Making Multimodal Moves in the Education World

I remember in elementary school my teachers would always say “make your story come to life!” How could I do such a thing with a pencil and a piece of paper? How could my story become lifelike with two inanimate objects as my only resources?  When we were doing writing workshop in elementary school everyone’s final writing pieces were always on white lined paper after they had written a draft or two on yellow lined paper. Sometimes we could even add illustrations using crayons or colored pencils, but it was never much more than that.

Now that I am familiar with the meanings behind multiliteracies and multimodalities, I can think of so many ways to make my work “come to life.” Just as the world we live in is constantly changing and advancing, literacy is doing the same. Long ago, school used to be very straightforward and only required students to learn the basics. Cope and Kalantzis (2009) recall that school consisted of memorization of grammar, speech, and spelling. There were right and wrong answers that were determined by an authoritative teacher using authoritative texts. With the “new literacy” trend that has been making its way into more and more classrooms each year, teachers are learning to adopt new ways of teaching and defining literacy and slowly stepping away from the traditional, old literacy. Some people may ask why and even use the phrase, “if it ain’t broke, don’t fix it,” but, there is one simple answer as to why teachers are doing this and that is because it no longer works and it is no longer adequate.  Literacy has transformed into “a culture of flexibility, creativity, innovation and initiative” (Cope & Kalantziz, 2009).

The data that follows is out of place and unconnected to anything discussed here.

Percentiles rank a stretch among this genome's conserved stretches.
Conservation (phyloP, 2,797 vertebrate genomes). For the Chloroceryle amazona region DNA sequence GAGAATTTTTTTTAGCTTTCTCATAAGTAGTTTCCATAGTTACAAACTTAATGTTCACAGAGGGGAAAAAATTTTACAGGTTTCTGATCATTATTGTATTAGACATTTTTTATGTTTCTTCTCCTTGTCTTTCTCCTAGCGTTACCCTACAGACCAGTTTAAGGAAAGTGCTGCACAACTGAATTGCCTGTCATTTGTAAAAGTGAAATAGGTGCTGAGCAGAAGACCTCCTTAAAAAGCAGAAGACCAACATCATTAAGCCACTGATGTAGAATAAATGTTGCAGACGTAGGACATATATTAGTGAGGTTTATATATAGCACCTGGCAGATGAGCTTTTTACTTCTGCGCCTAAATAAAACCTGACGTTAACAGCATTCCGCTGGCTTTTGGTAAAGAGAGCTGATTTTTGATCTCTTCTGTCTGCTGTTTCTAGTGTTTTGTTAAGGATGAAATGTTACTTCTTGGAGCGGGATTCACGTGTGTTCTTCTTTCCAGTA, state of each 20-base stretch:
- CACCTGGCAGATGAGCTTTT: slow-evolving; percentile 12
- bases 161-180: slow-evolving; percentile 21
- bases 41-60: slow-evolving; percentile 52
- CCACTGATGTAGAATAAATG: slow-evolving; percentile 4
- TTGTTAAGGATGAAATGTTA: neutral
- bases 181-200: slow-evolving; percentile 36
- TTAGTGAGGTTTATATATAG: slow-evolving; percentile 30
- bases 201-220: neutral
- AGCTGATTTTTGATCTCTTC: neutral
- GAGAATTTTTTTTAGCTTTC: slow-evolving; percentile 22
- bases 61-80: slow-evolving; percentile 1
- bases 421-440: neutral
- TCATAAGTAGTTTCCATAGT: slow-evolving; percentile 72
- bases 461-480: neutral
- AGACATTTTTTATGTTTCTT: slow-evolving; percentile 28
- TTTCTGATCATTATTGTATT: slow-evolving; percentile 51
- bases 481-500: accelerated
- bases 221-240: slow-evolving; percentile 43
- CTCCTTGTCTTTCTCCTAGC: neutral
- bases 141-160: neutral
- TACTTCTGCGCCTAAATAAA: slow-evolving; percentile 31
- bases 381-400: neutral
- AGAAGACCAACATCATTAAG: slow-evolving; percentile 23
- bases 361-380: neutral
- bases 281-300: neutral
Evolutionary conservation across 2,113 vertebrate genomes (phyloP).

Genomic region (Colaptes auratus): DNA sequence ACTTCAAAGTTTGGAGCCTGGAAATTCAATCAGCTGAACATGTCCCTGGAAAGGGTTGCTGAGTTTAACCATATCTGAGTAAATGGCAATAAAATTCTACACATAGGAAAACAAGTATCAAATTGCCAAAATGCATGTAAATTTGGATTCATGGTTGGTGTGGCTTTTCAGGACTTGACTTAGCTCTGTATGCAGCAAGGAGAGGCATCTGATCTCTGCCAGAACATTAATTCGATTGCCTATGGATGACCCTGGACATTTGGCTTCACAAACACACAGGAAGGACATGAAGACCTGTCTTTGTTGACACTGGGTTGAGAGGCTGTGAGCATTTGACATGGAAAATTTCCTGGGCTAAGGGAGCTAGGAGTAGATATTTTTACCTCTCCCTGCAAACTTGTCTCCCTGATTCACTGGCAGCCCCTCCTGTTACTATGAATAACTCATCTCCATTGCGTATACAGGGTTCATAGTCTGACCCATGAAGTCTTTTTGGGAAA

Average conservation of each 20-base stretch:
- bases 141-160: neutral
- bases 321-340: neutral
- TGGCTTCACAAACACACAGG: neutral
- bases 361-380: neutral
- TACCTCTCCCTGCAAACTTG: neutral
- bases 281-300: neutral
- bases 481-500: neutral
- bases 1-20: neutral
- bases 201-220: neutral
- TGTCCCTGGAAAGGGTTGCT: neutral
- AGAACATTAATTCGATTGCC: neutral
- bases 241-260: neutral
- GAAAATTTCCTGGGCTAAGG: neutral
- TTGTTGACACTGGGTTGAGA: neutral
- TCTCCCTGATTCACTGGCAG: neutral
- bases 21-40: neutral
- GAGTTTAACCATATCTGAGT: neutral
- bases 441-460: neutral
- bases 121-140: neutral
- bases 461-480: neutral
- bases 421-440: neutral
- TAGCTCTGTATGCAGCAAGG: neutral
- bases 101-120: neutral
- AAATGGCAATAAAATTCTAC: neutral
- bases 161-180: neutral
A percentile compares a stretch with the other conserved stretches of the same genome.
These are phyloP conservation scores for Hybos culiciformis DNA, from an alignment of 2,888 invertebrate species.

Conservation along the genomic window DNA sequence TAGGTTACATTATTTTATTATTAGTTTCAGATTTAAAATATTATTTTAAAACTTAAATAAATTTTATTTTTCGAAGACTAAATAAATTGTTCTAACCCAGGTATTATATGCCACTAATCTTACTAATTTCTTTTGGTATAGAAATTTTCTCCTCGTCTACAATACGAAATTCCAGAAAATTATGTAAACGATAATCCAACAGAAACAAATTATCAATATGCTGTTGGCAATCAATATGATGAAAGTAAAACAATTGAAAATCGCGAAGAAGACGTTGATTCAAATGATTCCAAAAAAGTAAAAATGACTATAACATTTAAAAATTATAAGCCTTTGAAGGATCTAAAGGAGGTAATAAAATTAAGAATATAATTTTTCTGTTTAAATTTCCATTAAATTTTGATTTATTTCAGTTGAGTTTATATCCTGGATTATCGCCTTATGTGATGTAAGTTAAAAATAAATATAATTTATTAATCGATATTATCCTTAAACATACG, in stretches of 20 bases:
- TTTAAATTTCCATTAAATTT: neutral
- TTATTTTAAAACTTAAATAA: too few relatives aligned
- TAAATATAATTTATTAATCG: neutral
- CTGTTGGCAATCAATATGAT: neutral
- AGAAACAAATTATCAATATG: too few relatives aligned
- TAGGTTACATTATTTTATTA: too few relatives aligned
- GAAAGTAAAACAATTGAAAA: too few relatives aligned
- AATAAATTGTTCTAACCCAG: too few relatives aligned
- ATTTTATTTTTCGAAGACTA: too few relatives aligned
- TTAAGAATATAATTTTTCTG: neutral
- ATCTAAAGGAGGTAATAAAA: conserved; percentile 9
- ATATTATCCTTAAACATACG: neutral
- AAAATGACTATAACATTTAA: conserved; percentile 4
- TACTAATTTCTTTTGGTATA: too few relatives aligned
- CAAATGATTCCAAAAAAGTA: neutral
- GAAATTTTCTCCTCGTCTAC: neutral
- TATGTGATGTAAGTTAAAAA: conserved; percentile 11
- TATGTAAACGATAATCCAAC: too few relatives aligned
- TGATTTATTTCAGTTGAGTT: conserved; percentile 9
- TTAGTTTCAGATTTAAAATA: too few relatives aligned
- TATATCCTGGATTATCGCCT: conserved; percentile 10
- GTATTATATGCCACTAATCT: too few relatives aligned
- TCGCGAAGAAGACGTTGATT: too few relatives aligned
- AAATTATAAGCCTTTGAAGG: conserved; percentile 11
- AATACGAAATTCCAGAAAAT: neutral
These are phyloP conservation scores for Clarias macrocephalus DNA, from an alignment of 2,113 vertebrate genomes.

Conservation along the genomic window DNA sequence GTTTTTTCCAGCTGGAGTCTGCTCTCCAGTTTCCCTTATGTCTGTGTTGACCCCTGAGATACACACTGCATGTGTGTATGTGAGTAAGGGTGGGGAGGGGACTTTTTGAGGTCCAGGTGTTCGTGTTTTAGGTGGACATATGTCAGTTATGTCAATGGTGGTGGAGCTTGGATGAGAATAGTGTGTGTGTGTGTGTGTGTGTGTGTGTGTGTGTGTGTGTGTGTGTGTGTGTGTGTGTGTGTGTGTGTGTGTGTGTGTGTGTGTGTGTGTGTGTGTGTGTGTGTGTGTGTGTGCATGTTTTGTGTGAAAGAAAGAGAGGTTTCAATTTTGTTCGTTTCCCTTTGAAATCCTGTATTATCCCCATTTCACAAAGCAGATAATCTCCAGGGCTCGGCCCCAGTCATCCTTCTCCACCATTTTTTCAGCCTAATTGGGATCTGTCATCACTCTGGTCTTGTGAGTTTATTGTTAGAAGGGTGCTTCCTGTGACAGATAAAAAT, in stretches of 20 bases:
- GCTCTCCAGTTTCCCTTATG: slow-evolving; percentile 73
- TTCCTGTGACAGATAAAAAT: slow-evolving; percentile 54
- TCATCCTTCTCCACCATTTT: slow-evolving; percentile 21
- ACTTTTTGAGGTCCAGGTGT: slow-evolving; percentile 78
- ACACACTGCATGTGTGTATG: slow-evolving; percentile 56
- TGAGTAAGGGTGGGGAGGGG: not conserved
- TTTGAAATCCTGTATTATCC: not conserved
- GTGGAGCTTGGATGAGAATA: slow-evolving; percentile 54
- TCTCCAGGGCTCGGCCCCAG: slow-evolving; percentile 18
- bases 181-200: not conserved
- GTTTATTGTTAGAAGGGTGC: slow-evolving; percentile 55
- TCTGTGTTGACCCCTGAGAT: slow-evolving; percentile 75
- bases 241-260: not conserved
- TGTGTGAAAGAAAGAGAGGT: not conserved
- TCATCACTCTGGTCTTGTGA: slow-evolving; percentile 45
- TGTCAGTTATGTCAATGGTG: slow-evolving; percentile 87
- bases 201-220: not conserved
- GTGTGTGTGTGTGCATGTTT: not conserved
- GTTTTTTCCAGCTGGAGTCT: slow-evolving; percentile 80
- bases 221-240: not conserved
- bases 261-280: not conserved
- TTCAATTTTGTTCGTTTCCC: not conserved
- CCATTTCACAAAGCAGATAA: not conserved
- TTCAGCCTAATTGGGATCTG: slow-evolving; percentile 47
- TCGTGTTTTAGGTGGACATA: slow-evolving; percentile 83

I did a group project last year on oral history and digital storytelling. We went through the different eras of storytelling and saw how it progressed into what it has become today. It was really interesting to see all of the different and creative ways that stories, new and old, can now be told. When I recently visited the article “10 Mind Blowing Interactive Stories That Will Change the Way You See the World” I was blown away. I clicked on the first story, “The Boat” and I was so intrigued by the movement and sound effects that I almost forgot I was reading a text. The whole experience makes you feel as though you are on the refugee boat with the characters from the story.

90% of all information transmitted to our brains is visual. People remember…

Using an interactive story like this one can be a great resource in the classroom. Students will have the opportunity to be more involved in the reading and even be able to better understand the emotions and feelings that the author is trying to convey. Older students can even try creating their own interactive stories rather than just writing a final draft on white lined paper. Another creative way that teachers can integrate multi modalities into the classroom is through the use of comic books. Dousay (2015) shares that “comic books have a unique way of bringing visual culture into the classroom.” Comic books can be a great alternative for students to show their creativity because they “have their own rules and patterns, and the process of creating a comic book involves writing a script, revising the script, selecting an illustration style, selecting characters, building the story, and revising the story” (Dousay, 2015). Other than that, comic books allow students incorporate detailed and descriptive writing, exciting dialogue, and explore different visual components.  I definitely plan on using these multimodal tools with my future students!

For a chance to experience making a comic book yourself, check out this cool, easy to use comic book creator website! Comic Book Creator